2 January 2013
In my last post I mentioned that the general public usually does not understand the weather radar images they see (on TV or online), and I saw a perfect example today. This is the Dover NEXRAD image at 2:12 PM EST today using the RadarScope app. This app is a favorite among meteorologists, but hopefully you are already wondering about something.
What is causing this ring of rain around the radar??
The answer is that there is NOT a ring of rain around the radar, and there was no rainfall being reported in New Jersey, MD or Delaware at the time. So, what are we seeing?? There was a low cloud deck at the time at around 2,500 meters above the surface and it was producing some very light precipitation. The radar beam was tilted up at 1.5 degrees so the beam was just about at 2,500 meters as it passed over Andrews AFB (TADW), and it was about 3000 meters when it reached northern New Jersey (KDIX). The inner portion of the ring is where the radar beam first reaches the precipitation and the outer edge is the point it rises above it.
The air temperature today at that level was near or below freezing, and what we are probably seeing is the melting of some light snow in this layer. Melting ice is a VERY good reflector of radio waves and it is usually easy to detect the level at which snow is melting using radar, because the echoes will always show up with higher intensity where the beam passes through the melting layer. Notice that the echoes south of Dover are closer to the radar, and therefore nearer to the ground compared to the echoes centered around Fort Dix, NJ.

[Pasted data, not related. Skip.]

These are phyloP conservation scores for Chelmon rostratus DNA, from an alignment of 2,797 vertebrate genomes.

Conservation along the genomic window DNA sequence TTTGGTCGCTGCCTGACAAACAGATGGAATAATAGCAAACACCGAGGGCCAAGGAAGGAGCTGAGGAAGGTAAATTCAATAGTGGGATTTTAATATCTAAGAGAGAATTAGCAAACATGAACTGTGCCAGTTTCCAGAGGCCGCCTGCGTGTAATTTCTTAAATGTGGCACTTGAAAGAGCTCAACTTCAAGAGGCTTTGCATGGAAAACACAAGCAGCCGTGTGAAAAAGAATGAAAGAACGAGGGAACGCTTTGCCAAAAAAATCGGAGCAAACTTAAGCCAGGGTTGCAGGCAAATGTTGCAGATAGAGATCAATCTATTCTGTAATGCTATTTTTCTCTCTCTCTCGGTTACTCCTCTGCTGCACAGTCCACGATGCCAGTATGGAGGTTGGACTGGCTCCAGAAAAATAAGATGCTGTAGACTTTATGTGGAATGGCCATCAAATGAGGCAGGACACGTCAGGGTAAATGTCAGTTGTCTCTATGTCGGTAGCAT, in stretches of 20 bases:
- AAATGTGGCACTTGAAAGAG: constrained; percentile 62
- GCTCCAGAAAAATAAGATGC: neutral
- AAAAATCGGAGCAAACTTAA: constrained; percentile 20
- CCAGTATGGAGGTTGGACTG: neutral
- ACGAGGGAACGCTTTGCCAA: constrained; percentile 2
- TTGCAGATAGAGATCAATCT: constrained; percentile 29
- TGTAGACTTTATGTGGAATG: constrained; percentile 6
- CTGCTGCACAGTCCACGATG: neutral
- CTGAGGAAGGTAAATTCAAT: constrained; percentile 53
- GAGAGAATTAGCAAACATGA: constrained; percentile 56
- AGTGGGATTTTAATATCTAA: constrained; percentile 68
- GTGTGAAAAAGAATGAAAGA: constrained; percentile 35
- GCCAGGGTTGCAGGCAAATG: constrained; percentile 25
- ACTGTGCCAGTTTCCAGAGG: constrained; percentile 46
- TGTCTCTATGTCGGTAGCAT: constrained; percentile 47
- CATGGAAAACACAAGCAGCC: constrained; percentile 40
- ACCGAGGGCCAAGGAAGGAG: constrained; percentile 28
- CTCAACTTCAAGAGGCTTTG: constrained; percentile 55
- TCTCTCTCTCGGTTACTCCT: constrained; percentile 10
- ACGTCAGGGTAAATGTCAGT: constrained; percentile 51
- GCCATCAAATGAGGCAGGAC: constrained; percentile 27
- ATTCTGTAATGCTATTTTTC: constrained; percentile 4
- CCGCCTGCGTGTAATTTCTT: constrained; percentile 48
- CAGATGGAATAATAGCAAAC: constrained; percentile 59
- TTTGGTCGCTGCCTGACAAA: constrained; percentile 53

A very informative radar image, even though no precipitation was likely reaching the surface. It would certainly be information that pilots would find very valuable, and we can compare the actual freezing level with what the numerical models were predicting. Remote sensing is VERY interesting, isn’t it!
One last note: The chemtrail crazies send me these images as proof that the government is spewing mind control chemicals from the doppler weather radars. I think my explanation is a bit more scientific!